The situation on Isiro once again made the WCRB's headlines on the Ninteenth of February, when Isiran troops were ordered to storm the city of Dungu. 4,000 Isiran troops came into the city, taking the lightly-armed Dungan troops by surprise and freeing the Governor, who was stuck in his palace in the south of the city, under siege by the Dungan rebels. However, their advance to retake Isiro slowed down after this part of the conflict, with the Dungan rebels calling up their troops and fighting the Isiran soldiers back. It is in this battle that the leader of Démocratie pour Isiro and the Dungu revolt was discovered; his name is Japhet Gizenga, a 25-year old soldier, a loyalist to the 2003 Dungan Authority that continued to fight against Isiro once the city was occupied.

Government Regroup

After a months fighting, however, it became clear that the DPI was not widely supported outside of Dungu. Due to past attacks on civilians and soldiers alike, they had become viewed as dangerous extremists, and though many wished for democracy, they did not at the same time want to risk either a long civil war or rule by the DPI. Thus, by late March, the riots in other cities had been quelled, and the initial expeditionary force into Dungu was now reinforced by another 20,000 soldiers- mostly conscripts. Low on food and arms, it appeared that the rebels would be crushed...

Kivan Entrance and Expansion of the War 

Joseph Kabila of Kivu saw the expansion of the war with increasing concern. While he desired peace throughout Congo, he did not wish for the Empire of Isiro, a stragetic rival and hostile due to its grandiloquent claims to the entirety of Congo, to crush the rebels.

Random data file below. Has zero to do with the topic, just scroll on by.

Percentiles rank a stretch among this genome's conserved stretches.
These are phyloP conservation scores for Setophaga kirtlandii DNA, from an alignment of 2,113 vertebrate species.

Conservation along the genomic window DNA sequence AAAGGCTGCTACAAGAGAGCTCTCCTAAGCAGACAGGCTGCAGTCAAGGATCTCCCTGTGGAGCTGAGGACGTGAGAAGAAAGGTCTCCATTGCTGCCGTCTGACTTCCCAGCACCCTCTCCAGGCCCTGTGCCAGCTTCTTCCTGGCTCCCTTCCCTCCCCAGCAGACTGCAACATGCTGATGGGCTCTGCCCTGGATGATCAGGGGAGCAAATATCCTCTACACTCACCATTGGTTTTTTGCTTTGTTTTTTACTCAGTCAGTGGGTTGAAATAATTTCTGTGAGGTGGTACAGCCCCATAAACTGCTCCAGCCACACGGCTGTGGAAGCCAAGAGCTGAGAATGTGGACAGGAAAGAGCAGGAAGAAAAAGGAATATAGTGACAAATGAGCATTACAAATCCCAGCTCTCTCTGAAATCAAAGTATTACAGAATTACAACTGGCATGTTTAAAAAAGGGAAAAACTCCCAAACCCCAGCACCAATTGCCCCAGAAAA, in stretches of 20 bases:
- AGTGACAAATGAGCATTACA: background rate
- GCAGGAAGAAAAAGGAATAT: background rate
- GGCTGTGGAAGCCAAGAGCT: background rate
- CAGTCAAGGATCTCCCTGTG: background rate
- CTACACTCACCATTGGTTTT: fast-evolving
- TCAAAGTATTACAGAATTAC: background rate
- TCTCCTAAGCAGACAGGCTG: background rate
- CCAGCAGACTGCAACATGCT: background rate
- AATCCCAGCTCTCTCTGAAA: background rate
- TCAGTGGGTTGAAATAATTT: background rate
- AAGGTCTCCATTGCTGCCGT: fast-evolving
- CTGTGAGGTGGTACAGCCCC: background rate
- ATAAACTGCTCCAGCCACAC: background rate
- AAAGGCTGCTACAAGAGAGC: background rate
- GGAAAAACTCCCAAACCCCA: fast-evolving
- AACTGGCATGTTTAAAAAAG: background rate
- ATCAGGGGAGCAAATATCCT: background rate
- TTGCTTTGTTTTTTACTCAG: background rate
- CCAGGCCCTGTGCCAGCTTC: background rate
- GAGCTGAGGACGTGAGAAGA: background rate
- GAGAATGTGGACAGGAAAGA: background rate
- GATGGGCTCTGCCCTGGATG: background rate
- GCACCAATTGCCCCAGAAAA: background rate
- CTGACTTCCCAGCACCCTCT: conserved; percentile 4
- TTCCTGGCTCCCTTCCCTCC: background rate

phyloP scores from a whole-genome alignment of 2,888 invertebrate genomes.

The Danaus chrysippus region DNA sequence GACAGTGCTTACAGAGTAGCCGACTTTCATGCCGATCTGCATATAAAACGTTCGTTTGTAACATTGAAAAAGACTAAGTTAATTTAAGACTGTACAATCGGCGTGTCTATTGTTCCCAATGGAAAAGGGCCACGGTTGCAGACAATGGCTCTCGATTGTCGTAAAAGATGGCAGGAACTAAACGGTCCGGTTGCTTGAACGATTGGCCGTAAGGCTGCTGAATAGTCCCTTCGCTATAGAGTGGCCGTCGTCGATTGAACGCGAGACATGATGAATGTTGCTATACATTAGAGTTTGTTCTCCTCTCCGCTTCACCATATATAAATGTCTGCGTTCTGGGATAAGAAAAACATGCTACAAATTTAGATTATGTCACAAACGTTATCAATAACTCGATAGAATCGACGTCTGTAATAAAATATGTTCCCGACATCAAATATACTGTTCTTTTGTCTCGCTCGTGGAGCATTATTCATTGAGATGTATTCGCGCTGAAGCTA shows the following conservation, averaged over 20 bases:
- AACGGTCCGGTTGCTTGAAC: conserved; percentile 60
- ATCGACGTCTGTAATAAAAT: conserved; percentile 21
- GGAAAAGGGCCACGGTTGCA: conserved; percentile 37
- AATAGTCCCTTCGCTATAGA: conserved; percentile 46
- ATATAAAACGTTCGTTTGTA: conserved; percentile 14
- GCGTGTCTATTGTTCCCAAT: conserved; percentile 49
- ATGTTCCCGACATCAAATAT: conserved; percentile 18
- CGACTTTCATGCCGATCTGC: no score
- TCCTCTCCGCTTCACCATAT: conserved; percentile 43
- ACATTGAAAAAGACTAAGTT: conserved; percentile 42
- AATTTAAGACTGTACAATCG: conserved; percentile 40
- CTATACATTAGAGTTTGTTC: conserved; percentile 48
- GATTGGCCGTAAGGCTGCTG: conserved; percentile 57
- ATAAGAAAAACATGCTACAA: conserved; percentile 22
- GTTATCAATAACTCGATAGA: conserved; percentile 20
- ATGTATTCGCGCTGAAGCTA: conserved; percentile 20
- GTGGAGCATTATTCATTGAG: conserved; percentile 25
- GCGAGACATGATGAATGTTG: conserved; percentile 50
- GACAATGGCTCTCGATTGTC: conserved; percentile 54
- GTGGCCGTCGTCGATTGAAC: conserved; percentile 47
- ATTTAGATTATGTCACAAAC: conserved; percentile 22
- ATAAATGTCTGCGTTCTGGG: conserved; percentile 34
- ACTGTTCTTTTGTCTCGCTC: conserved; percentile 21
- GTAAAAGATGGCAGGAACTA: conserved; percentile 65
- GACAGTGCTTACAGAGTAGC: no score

Strategically, a pro-Kivu rebel victory would bring wonders to Kivu's position; it would give the nation a strong ally to the unclaimed north, which might allow Kivu to recover its lost claimed territories far more quickly than it would by itself and surrounded by enemies. Economically, a friendly Isiro would not only open land trade routes northwards, but also give Kivuan trade the possibility to enter (with the EABC) into northeast Congo's wealth and power. This would allow Kivu to expand its monetary influence far beyond its current borders. Politically, Kivu overthrowing an openly undemocratic empire might reinforce Kivu's democratic façade, which had been falling appart for quite a while now.

June 10, 2013 saw a meeting between several members of the Kivuan government across the nation in the capital. The main theme of this topic was to discuss the war on Isiro, and the storming of Dungu, which had caused the defeat of parts of the rebel armies. The ruling elite of Kivu stayed in closed council for three days, until Joseph Kabila was determined; he would send aid to the Isiran rebels in Dungu and across the nation, allowing for not only increased prestige and legitimacy to the Kivuan government, but also to divert wealth from the Mbias' coffers to that of the Kabilas, and strengthen Kivu as one of the most important actors in the former Congo stage. The sending of help would also allow some pretence of order to be created in the parts of North Kivu that were in the way to Isiro, and claimed by the Kabila government.

A small corps of "volunteers" with large amounts of food aid, medical equipment and concealed arms and ammunition were sent north to fight the Isirans. This was the first step in the expansion of the Isiran Civil War, which would lead to the full-scale intervention of Kivu first and then much of the EABC.

This was a move supported vaguely throughout the EABC- but the EAC, now fearful of a more powerful EABC that could overwhelm them, began to mobilize, leading to a standoff between units of the Busogan and Bugandan militaries. Just as tensions were being lowered, a tense soldier- it's unknown who- opened fire on the Busogan troops. The Busogans fired back, and the Bugandans swiftly retreated, declaring war a day later. The EAC responded by also declaring war on the nations of the EABC.

Western Front 

Feddy and Guns.

Eastern Front

Guns.

Southern Front

Imp and Guns.

Conclusion of War